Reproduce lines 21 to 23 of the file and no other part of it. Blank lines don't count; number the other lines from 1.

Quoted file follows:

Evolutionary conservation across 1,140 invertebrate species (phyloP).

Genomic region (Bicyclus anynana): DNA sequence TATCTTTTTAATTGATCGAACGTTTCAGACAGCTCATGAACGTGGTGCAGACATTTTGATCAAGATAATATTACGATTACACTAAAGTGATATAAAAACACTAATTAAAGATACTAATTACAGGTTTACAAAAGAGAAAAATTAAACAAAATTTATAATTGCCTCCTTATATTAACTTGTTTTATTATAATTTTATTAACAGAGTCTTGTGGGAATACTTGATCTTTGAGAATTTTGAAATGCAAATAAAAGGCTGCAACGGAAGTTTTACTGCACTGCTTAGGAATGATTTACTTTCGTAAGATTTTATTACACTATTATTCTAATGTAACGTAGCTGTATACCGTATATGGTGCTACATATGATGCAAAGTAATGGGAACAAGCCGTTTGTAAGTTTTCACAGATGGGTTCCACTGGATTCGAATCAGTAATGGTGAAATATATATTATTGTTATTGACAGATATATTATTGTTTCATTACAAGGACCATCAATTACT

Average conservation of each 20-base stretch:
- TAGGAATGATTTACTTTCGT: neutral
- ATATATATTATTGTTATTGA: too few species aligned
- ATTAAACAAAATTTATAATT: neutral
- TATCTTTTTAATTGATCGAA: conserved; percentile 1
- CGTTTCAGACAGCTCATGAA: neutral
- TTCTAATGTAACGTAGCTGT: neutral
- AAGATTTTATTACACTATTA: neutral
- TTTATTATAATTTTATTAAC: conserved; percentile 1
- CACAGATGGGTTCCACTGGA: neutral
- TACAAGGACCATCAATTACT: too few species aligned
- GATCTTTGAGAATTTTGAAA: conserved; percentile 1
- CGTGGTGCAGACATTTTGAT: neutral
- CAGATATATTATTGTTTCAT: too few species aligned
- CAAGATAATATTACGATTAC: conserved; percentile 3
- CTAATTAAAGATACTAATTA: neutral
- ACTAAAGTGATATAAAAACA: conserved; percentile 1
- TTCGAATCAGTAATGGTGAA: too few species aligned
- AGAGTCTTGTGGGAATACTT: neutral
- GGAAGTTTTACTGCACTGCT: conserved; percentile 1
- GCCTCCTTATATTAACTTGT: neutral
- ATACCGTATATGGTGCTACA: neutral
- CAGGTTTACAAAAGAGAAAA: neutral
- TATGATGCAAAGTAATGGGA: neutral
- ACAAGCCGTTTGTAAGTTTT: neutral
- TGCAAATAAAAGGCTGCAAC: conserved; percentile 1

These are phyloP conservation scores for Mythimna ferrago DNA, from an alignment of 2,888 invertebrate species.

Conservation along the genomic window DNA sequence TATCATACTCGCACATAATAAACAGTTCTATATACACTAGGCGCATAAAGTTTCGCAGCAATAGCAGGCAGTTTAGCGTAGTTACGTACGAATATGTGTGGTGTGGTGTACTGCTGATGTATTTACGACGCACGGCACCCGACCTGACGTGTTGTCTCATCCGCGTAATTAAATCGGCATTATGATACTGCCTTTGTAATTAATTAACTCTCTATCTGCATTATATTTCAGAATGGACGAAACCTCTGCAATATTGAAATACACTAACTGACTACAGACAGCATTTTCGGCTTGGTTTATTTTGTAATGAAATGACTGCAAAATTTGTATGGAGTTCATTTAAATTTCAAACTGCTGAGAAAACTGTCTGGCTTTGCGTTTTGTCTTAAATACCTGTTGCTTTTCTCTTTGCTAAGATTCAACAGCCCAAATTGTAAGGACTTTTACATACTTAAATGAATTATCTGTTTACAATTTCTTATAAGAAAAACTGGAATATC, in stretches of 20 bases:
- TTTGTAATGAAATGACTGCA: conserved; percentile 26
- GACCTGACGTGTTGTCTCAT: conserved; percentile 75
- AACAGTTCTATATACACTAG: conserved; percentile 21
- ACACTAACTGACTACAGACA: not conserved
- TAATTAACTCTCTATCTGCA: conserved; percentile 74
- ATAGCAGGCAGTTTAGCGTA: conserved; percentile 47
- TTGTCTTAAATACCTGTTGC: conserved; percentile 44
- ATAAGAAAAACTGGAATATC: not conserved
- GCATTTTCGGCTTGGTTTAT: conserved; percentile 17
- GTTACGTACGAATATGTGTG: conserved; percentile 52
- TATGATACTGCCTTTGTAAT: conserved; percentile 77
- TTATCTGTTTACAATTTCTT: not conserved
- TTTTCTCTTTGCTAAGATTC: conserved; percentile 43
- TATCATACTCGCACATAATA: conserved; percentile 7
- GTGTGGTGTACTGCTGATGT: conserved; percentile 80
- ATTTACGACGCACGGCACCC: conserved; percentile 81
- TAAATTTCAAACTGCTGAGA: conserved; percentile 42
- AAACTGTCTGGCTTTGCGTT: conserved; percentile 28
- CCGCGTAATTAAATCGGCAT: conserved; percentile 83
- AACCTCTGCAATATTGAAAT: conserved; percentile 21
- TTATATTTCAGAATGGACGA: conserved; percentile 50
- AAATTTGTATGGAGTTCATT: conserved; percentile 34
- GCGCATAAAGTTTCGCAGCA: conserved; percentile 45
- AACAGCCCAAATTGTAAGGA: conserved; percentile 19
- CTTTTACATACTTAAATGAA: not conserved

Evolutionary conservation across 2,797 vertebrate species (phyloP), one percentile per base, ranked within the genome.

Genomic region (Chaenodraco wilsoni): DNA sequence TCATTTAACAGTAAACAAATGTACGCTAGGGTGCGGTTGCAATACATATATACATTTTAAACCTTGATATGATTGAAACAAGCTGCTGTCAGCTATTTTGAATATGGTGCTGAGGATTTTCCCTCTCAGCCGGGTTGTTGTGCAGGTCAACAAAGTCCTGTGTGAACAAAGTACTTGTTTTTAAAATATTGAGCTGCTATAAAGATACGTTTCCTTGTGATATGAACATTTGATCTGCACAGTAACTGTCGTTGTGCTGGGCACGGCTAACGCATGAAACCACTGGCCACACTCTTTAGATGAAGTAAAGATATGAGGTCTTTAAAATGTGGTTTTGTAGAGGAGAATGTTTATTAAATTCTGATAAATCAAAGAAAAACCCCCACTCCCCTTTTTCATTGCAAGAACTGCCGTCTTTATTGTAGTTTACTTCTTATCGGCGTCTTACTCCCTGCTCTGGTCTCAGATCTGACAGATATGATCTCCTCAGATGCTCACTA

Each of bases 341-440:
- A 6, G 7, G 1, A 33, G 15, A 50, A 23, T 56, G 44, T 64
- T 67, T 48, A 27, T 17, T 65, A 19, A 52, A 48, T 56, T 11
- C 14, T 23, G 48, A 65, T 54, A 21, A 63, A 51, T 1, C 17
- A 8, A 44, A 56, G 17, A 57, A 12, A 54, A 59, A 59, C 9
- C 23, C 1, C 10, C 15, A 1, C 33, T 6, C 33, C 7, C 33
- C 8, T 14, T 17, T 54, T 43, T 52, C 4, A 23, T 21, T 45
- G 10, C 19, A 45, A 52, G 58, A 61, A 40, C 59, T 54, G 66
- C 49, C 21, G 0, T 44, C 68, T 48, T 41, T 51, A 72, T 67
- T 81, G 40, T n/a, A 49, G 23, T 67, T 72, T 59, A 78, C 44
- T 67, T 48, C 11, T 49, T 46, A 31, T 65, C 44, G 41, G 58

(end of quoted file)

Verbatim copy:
- AGAGTCTTGTGGGAATACTT: neutral
- GGAAGTTTTACTGCACTGCT: conserved; percentile 1
- GCCTCCTTATATTAACTTGT: neutral